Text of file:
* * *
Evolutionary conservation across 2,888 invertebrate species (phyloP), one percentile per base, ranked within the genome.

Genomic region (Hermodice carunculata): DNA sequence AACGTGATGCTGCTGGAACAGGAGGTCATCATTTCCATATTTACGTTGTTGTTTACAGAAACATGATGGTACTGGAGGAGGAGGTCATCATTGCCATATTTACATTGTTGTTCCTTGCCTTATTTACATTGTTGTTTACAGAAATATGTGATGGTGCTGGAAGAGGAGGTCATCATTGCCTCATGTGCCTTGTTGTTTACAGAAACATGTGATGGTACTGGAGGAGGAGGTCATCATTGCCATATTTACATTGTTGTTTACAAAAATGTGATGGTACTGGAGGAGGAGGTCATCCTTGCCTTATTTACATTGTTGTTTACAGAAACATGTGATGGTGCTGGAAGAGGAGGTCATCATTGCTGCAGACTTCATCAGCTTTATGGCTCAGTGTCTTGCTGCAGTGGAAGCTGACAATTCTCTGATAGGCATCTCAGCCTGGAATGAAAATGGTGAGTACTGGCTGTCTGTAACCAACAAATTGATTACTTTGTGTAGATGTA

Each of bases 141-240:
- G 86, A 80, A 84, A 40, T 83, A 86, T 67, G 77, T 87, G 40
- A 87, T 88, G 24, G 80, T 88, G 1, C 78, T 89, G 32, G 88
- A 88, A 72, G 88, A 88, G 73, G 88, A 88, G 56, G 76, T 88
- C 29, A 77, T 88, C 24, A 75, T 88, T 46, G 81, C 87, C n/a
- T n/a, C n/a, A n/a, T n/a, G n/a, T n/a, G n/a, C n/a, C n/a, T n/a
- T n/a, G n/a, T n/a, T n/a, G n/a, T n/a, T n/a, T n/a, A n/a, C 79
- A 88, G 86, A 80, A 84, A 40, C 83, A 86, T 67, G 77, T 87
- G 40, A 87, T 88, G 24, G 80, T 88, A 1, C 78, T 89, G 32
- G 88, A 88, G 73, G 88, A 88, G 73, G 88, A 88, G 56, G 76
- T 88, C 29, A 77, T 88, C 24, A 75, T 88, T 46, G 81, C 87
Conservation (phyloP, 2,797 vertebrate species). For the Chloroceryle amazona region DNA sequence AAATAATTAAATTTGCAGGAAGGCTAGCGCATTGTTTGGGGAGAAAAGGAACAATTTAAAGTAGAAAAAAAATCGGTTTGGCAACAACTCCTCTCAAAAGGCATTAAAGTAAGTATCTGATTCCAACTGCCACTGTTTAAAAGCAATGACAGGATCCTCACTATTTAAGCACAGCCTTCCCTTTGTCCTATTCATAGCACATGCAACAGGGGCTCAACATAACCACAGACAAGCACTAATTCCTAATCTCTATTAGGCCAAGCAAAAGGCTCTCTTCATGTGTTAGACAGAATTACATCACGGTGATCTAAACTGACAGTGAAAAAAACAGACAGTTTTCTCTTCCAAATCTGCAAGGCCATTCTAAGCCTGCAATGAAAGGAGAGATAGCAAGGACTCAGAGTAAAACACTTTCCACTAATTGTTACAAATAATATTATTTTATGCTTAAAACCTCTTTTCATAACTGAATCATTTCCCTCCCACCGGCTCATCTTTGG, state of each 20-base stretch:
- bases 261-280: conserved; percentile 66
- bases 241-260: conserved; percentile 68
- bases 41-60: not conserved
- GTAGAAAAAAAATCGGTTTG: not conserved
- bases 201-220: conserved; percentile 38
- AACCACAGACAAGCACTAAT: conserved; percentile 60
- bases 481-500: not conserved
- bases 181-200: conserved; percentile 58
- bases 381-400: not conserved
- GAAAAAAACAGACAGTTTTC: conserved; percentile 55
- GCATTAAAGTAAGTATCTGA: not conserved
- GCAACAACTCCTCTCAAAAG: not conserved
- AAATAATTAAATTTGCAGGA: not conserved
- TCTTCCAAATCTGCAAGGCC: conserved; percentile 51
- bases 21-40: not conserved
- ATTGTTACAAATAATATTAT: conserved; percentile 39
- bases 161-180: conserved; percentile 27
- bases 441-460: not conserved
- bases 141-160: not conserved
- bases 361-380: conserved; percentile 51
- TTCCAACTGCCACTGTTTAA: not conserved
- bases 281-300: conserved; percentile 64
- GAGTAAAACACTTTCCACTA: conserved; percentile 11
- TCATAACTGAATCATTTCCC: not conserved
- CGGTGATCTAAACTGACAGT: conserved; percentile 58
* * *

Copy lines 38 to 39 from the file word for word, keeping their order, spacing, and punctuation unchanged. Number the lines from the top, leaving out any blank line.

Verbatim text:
- TCATAACTGAATCATTTCCC: not conserved
- CGGTGATCTAAACTGACAGT: conserved; percentile 58